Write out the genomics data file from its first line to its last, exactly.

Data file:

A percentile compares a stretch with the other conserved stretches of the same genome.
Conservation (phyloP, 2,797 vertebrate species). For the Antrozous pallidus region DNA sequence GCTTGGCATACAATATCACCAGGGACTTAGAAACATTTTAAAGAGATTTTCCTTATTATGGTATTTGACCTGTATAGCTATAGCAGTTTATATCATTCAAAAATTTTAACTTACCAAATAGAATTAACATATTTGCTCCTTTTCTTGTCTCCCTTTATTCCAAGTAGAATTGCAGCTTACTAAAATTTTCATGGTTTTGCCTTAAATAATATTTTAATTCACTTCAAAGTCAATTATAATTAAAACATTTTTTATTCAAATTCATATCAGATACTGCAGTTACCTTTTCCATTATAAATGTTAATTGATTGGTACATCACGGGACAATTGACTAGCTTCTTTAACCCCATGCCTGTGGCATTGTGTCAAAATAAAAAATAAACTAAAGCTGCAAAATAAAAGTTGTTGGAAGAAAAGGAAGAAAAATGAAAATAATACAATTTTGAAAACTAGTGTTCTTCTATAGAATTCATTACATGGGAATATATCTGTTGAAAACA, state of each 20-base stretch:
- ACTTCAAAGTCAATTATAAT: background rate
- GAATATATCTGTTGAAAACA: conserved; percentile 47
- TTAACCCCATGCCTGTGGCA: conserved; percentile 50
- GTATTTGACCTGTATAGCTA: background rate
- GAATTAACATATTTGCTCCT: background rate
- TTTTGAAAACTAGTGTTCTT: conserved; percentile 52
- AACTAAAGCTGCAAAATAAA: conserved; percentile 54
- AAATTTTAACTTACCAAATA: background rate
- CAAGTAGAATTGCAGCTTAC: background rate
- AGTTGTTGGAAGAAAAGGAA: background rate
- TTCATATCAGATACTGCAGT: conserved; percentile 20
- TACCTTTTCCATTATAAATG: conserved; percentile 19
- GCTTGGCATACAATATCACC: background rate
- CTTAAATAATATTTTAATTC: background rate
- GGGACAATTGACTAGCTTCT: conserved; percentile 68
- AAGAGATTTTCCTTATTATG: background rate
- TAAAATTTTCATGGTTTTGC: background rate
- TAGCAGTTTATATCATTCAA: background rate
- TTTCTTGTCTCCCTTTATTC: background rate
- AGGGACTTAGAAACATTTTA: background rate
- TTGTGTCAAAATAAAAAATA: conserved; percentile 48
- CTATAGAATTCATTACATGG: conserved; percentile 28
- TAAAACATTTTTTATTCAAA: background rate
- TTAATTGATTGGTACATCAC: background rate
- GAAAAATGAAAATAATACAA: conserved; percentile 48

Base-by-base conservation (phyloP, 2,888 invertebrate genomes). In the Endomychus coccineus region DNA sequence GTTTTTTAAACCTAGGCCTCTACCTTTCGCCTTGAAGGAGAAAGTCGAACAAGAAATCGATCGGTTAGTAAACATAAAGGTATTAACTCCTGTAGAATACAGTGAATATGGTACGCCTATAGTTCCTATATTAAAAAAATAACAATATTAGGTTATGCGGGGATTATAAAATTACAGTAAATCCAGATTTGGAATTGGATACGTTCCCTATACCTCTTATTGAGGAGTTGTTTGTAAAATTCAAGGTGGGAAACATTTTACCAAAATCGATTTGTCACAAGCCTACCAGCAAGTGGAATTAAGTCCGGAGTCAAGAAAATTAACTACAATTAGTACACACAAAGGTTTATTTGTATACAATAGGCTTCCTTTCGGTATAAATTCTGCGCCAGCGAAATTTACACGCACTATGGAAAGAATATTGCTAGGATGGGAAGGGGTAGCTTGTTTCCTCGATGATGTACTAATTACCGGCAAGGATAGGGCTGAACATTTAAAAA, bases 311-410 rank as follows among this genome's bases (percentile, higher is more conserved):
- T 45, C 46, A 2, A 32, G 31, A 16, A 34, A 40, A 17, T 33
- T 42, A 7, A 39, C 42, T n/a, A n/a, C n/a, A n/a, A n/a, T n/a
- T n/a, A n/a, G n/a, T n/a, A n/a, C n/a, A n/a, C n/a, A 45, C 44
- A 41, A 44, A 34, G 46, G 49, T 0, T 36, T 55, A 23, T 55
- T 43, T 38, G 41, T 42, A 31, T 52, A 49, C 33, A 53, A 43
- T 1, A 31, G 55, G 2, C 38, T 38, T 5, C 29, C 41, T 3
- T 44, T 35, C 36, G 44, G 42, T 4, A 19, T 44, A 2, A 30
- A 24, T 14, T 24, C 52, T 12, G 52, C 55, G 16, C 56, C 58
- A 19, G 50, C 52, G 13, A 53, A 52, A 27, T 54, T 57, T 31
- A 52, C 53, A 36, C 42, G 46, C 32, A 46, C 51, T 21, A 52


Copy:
A percentile compares a stretch with the other conserved stretches of the same genome.
Conservation (phyloP, 2,797 vertebrate species). For the Antrozous pallidus region DNA sequence GCTTGGCATACAATATCACCAGGGACTTAGAAACATTTTAAAGAGATTTTCCTTATTATGGTATTTGACCTGTATAGCTATAGCAGTTTATATCATTCAAAAATTTTAACTTACCAAATAGAATTAACATATTTGCTCCTTTTCTTGTCTCCCTTTATTCCAAGTAGAATTGCAGCTTACTAAAATTTTCATGGTTTTGCCTTAAATAATATTTTAATTCACTTCAAAGTCAATTATAATTAAAACATTTTTTATTCAAATTCATATCAGATACTGCAGTTACCTTTTCCATTATAAATGTTAATTGATTGGTACATCACGGGACAATTGACTAGCTTCTTTAACCCCATGCCTGTGGCATTGTGTCAAAATAAAAAATAAACTAAAGCTGCAAAATAAAAGTTGTTGGAAGAAAAGGAAGAAAAATGAAAATAATACAATTTTGAAAACTAGTGTTCTTCTATAGAATTCATTACATGGGAATATATCTGTTGAAAACA, state of each 20-base stretch:
- ACTTCAAAGTCAATTATAAT: background rate
- GAATATATCTGTTGAAAACA: conserved; percentile 47
- TTAACCCCATGCCTGTGGCA: conserved; percentile 50
- GTATTTGACCTGTATAGCTA: background rate
- GAATTAACATATTTGCTCCT: background rate
- TTTTGAAAACTAGTGTTCTT: conserved; percentile 52
- AACTAAAGCTGCAAAATAAA: conserved; percentile 54
- AAATTTTAACTTACCAAATA: background rate
- CAAGTAGAATTGCAGCTTAC: background rate
- AGTTGTTGGAAGAAAAGGAA: background rate
- TTCATATCAGATACTGCAGT: conserved; percentile 20
- TACCTTTTCCATTATAAATG: conserved; percentile 19
- GCTTGGCATACAATATCACC: background rate
- CTTAAATAATATTTTAATTC: background rate
- GGGACAATTGACTAGCTTCT: conserved; percentile 68
- AAGAGATTTTCCTTATTATG: background rate
- TAAAATTTTCATGGTTTTGC: background rate
- TAGCAGTTTATATCATTCAA: background rate
- TTTCTTGTCTCCCTTTATTC: background rate
- AGGGACTTAGAAACATTTTA: background rate
- TTGTGTCAAAATAAAAAATA: conserved; percentile 48
- CTATAGAATTCATTACATGG: conserved; percentile 28
- TAAAACATTTTTTATTCAAA: background rate
- TTAATTGATTGGTACATCAC: background rate
- GAAAAATGAAAATAATACAA: conserved; percentile 48

Base-by-base conservation (phyloP, 2,888 invertebrate genomes). In the Endomychus coccineus region DNA sequence GTTTTTTAAACCTAGGCCTCTACCTTTCGCCTTGAAGGAGAAAGTCGAACAAGAAATCGATCGGTTAGTAAACATAAAGGTATTAACTCCTGTAGAATACAGTGAATATGGTACGCCTATAGTTCCTATATTAAAAAAATAACAATATTAGGTTATGCGGGGATTATAAAATTACAGTAAATCCAGATTTGGAATTGGATACGTTCCCTATACCTCTTATTGAGGAGTTGTTTGTAAAATTCAAGGTGGGAAACATTTTACCAAAATCGATTTGTCACAAGCCTACCAGCAAGTGGAATTAAGTCCGGAGTCAAGAAAATTAACTACAATTAGTACACACAAAGGTTTATTTGTATACAATAGGCTTCCTTTCGGTATAAATTCTGCGCCAGCGAAATTTACACGCACTATGGAAAGAATATTGCTAGGATGGGAAGGGGTAGCTTGTTTCCTCGATGATGTACTAATTACCGGCAAGGATAGGGCTGAACATTTAAAAA, bases 311-410 rank as follows among this genome's bases (percentile, higher is more conserved):
- T 45, C 46, A 2, A 32, G 31, A 16, A 34, A 40, A 17, T 33
- T 42, A 7, A 39, C 42, T n/a, A n/a, C n/a, A n/a, A n/a, T n/a
- T n/a, A n/a, G n/a, T n/a, A n/a, C n/a, A n/a, C n/a, A 45, C 44
- A 41, A 44, A 34, G 46, G 49, T 0, T 36, T 55, A 23, T 55
- T 43, T 38, G 41, T 42, A 31, T 52, A 49, C 33, A 53, A 43
- T 1, A 31, G 55, G 2, C 38, T 38, T 5, C 29, C 41, T 3
- T 44, T 35, C 36, G 44, G 42, T 4, A 19, T 44, A 2, A 30
- A 24, T 14, T 24, C 52, T 12, G 52, C 55, G 16, C 56, C 58
- A 19, G 50, C 52, G 13, A 53, A 52, A 27, T 54, T 57, T 31
- A 52, C 53, A 36, C 42, G 46, C 32, A 46, C 51, T 21, A 52